Sleeping sickness pill may work as well as injections | Science News


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Sleeping sickness pill may work as well as injections

2:16pm, November 26, 2007

From Philadelphia, at a meeting of the American Society of Tropical Medicine and Hygiene

An orally delivered drug for treatment of sleeping sickness is demonstrating considerable effectiveness in its first large-scale test in Africa.

Researchers used blood tests obtained at clinics in the Democratic Republic of the Congo, Angola, and Sudan to identify 273 people who had the West African version of sleeping sickness. The scientists then randomly assigned half of these people to get a 10-day course of pafuramidine maleate pills and half to receive daily injections of a standard sleeping sickness drug, pentamidine, for 1 week. The participants were recruited and treated between August 2005 and March 2007.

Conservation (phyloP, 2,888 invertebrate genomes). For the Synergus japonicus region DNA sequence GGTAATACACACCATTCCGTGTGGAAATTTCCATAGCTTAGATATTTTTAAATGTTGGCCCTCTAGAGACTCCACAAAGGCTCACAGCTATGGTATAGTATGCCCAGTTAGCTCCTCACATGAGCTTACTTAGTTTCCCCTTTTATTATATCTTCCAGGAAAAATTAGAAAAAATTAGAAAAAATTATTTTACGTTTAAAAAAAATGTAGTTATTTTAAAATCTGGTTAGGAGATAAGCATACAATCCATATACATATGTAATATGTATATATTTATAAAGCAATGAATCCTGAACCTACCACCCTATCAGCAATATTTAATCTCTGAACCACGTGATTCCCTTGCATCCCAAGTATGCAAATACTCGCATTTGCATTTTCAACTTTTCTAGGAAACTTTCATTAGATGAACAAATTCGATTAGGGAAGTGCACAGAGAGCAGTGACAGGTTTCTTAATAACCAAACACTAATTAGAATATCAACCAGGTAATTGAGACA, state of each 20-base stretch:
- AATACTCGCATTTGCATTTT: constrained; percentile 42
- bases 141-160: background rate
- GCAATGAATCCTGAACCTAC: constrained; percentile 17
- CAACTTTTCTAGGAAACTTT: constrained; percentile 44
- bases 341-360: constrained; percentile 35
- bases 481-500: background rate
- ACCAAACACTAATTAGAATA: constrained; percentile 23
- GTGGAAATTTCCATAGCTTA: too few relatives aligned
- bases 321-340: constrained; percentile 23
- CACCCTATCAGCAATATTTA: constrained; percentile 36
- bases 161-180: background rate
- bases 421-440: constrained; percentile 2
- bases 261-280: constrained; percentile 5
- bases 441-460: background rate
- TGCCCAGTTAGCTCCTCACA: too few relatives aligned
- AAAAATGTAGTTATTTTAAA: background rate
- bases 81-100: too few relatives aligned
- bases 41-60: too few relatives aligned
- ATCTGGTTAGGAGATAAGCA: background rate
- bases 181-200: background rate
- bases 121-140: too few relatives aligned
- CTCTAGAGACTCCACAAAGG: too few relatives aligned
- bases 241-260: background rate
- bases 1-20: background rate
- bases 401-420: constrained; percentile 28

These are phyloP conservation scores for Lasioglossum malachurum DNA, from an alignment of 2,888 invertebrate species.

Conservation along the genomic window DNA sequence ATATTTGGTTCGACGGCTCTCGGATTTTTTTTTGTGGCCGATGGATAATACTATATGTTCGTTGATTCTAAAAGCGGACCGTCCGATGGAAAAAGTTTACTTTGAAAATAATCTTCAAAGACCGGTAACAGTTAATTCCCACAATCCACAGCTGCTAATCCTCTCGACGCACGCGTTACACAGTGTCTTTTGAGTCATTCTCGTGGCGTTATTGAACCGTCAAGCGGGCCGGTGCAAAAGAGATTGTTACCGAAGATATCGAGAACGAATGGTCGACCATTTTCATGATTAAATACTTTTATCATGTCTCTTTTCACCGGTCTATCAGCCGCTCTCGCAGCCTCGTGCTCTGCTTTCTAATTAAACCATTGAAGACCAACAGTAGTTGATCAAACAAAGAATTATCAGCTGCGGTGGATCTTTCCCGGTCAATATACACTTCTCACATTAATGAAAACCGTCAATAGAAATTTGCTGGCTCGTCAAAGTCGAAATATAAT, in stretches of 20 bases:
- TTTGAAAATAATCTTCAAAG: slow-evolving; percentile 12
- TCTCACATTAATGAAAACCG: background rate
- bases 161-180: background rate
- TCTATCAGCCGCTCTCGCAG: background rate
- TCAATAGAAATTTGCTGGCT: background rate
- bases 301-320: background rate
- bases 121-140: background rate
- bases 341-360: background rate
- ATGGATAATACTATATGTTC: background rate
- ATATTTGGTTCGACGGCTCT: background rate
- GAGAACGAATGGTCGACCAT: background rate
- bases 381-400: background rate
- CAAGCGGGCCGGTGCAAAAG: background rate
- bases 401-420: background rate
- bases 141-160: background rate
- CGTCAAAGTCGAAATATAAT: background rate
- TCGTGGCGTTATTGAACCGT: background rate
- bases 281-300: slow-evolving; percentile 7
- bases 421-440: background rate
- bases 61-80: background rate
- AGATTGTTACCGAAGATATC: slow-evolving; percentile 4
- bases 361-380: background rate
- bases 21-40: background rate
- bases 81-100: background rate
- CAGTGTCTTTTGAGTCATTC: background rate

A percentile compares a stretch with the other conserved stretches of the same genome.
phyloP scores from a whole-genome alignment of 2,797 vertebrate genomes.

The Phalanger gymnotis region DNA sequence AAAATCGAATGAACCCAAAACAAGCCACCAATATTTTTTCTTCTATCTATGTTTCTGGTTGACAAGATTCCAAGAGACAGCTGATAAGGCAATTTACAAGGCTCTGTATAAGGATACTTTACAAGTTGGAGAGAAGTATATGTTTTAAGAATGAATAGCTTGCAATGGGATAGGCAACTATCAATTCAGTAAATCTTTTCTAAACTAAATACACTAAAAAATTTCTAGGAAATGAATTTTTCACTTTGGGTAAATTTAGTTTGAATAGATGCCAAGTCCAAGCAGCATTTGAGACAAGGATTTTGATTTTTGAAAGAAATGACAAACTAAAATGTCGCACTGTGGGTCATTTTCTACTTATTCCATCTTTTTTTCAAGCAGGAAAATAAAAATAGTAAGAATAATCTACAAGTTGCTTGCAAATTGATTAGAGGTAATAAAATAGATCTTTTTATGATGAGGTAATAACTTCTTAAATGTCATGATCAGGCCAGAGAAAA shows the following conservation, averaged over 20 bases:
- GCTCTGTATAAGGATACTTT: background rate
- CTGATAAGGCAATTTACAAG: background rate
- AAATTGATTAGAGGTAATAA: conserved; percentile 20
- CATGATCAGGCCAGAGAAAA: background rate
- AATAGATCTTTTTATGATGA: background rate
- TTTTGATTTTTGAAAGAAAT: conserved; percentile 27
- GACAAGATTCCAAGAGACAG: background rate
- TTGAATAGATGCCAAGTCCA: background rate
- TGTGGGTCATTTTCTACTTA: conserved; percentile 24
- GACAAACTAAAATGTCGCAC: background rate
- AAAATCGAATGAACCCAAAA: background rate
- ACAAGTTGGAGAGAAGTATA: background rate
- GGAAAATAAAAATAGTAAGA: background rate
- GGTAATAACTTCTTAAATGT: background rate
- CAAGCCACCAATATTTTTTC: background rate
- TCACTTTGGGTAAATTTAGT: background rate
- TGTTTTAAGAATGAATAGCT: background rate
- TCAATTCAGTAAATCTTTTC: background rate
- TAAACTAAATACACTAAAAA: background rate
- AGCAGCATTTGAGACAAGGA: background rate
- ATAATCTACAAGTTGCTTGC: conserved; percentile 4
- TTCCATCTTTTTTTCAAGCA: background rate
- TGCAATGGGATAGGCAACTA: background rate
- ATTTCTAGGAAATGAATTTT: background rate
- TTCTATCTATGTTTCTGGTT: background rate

Interim results show that only 18 people have gotten worse despite being treated. One of these people died after refusing additional treatment, says Carol A. Olson, a biochemist at Immtech Pharmaceuticals of Vernon Hills, Ill., which teamed with a consortiu

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